Due to the fact the Continuity Activation Tool requires the disabling of certain security protections like kext signing, and that it needs to sift and move through low-level files in your computer, users should be aware of what they are downloading and exercise caution in doing so. If still interested, users can download the updated Continuity Activation Tool from Github and, after opening the downloaded app, follow the on-screen instructions to get the feature up and running on an older model Mac.

Future Apple software updates may also replace the patches applied by Continuity Activation Tool, thereby breaking Handoff after updating. Reapplying the patch using the tool after updates will, however, restore the functionality.

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Top Rated Comments

cobbyco Avatar
125 months ago
Really nice to see Apple trying to keep older macs up-to-date with new features when they could have just as easily not have. Well done!
This isn't Apple though...

...enterprising members of the MacRumors forums banded together to discuss the issue, leading to the creation of a "Continuity Activation Tool."...
Score: 15 Votes (Like | Disagree)
bennibeef Avatar
125 months ago
Continuity seems like a *HUGE* Personal Security risk to me.
What's to stop devices you don't own from receiving calls and messages and other private communications intended for you.

It's really strange that this feature is so celebrated.

It's not a customer benefitting feature at all but a really easy way to surveil.

You'd see it in movies all the time, when the bad guys clones someone's phone and theirs rings when his rings. They pick up and hear the entire conversation unbeknownst to the phone owner.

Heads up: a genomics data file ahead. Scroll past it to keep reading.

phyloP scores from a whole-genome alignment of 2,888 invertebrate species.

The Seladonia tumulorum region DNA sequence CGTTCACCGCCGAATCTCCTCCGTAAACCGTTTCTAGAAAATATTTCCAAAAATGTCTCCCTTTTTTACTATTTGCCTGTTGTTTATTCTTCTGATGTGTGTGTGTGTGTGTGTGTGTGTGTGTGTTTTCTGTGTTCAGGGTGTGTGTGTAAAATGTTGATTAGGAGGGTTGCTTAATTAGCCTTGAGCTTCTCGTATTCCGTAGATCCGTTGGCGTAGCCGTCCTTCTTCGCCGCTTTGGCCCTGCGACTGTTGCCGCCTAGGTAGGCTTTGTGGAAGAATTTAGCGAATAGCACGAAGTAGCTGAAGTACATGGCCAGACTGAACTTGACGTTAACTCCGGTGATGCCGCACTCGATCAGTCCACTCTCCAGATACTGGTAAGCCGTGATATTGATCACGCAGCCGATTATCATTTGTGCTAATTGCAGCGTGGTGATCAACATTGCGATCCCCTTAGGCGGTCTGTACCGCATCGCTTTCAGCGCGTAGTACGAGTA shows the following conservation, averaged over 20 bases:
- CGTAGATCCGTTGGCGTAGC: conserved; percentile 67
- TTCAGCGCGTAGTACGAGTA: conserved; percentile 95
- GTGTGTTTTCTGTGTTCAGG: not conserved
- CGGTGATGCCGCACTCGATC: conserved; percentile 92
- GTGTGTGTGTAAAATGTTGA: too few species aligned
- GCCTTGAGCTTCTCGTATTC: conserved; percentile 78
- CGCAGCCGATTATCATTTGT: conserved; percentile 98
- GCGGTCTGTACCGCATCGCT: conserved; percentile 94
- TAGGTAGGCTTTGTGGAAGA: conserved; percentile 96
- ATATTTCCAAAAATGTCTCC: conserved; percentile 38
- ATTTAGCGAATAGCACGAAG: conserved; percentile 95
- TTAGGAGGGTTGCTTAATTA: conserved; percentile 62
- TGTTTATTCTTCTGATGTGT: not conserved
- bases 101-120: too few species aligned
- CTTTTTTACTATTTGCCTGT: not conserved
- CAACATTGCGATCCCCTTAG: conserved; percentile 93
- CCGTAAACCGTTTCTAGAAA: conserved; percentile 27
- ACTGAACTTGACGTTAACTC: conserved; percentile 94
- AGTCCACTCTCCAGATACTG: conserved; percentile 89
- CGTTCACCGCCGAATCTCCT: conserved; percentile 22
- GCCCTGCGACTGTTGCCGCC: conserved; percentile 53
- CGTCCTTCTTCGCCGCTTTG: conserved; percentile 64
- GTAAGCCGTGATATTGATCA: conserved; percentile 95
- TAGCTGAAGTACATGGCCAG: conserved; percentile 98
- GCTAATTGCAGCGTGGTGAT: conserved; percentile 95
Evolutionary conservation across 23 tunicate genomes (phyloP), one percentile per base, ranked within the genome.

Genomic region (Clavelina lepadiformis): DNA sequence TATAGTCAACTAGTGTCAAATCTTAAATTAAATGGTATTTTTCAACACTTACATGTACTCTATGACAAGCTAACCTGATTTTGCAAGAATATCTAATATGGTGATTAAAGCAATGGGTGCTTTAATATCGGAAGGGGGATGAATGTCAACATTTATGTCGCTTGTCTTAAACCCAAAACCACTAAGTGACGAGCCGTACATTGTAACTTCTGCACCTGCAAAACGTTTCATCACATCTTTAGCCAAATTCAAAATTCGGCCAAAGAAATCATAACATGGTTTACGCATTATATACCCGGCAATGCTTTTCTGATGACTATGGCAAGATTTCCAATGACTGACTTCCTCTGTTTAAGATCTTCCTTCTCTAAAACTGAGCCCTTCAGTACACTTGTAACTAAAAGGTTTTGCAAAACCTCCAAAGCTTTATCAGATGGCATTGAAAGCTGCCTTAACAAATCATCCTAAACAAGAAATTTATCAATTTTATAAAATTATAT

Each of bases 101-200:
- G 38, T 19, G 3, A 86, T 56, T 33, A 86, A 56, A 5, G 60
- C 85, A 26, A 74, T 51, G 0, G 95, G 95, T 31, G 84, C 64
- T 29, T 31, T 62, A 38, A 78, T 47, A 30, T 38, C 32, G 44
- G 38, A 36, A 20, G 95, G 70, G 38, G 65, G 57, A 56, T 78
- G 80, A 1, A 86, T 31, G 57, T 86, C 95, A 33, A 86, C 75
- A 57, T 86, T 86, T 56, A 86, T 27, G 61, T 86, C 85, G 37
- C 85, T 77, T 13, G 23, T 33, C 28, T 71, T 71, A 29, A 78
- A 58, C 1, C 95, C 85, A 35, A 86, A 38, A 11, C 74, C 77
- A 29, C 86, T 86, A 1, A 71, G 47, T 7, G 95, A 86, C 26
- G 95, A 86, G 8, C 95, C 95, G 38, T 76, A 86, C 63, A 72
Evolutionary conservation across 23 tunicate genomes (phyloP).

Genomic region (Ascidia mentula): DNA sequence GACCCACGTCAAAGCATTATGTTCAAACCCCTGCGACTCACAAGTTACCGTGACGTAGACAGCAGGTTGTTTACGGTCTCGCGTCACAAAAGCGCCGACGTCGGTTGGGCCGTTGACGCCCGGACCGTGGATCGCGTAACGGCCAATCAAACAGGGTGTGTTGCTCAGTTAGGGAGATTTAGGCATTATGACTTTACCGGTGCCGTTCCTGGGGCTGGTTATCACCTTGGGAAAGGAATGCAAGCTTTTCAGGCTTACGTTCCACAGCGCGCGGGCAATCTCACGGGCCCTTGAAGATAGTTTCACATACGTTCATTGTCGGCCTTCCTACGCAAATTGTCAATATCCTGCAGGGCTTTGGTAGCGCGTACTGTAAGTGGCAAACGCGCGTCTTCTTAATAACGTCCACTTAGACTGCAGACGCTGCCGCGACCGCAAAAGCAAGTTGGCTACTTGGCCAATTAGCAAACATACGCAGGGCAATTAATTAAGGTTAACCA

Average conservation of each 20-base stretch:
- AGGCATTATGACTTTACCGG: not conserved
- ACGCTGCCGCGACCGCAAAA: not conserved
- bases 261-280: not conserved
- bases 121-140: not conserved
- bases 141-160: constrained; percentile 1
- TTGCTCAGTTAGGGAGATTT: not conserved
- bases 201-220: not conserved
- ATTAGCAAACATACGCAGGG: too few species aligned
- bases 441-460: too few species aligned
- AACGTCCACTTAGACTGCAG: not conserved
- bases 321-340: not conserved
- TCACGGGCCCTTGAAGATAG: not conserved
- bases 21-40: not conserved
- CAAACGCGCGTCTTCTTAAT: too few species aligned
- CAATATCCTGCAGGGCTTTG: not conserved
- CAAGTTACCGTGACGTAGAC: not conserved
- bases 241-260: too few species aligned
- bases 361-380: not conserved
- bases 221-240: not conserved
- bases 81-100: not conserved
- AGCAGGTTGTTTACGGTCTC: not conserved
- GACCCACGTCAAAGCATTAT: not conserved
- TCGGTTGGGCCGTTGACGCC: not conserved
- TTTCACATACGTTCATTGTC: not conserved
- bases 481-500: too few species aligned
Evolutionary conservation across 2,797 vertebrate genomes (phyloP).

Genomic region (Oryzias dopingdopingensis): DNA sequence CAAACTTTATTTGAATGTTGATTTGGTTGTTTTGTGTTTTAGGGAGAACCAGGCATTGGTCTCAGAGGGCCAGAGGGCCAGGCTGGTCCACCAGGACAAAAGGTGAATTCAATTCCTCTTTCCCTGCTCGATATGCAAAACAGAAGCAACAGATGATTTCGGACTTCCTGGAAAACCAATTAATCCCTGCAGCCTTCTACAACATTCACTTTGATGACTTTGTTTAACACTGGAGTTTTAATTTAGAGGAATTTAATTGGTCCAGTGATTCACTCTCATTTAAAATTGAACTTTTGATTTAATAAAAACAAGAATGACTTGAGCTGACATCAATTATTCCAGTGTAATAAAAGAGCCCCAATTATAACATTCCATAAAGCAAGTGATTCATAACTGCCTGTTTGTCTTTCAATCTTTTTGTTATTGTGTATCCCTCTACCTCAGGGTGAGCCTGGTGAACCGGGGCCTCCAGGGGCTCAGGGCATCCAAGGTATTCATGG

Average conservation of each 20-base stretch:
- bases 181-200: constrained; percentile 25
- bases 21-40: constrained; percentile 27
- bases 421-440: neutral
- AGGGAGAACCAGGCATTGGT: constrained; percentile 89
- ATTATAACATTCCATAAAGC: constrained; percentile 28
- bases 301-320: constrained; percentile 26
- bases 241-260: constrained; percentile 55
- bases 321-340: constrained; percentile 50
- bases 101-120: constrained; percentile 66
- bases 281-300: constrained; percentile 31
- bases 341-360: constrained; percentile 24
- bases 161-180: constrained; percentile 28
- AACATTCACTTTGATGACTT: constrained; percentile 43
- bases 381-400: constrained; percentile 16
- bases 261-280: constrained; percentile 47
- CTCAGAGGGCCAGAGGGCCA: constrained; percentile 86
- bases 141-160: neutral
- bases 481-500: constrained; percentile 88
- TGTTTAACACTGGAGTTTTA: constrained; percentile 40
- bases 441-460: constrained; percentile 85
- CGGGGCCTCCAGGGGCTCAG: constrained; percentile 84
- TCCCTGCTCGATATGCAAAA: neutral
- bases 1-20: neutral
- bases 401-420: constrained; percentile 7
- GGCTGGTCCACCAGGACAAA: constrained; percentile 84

This seems to enable that.

You need to be logged into the same AppleID with the devices.
Score: 11 Votes (Like | Disagree)
appleguy123 Avatar
125 months ago
User ID's and Passwords are really easy to get with the right tools.
Besides with a *Backdoor* all they probably need is the Apple ID.

If someone hacked your Apple ID, they'd have access to all the information without even needing a Bluetooth connection.
Score: 10 Votes (Like | Disagree)
Patriot24 Avatar
125 months ago
Remember how all those Celebs had (private) pictures of themselves spread all over the web from their iDevices. Apple IDs can be acquired. Passwords can be brute forced.

You're conflating different issues here.

The celebrities that had their data exposed were not "hacked", they simply had weak, easily-guessable passwords and security questions. They also did not have two-factor authentication enabled. These issues have nothing to do with Continuity.
Score: 8 Votes (Like | Disagree)
Eweie Avatar
125 months ago
User ID's and Passwords are really easy to get with the right tools.
Besides with a *Backdoor* all they probably need is the Apple ID.

You're assuming a lot.
Score: 8 Votes (Like | Disagree)
jthompson666 Avatar
125 months ago
Continuity seems like a *HUGE* Personal Security risk to me.
What's to stop devices you don't own from receiving calls and messages and other private communications intended for you.

It's really strange that this feature is so celebrated.

It's not a customer benefitting feature at all but a really easy way to surveil.

You'd see it in movies all the time, when the bad guys clones someone's phone and theirs rings when his rings. They pick up and hear the entire conversation unbeknownst to the phone owner.

This seems to enable that.

It's tied to your iCloud account. All devices have to be logged in with exactly the same Apple ID in the systems iCloud preferences. It's not a matter of walking up to someone's iThing with my iThing and grabbing all their texts, calls etc
Score: 7 Votes (Like | Disagree)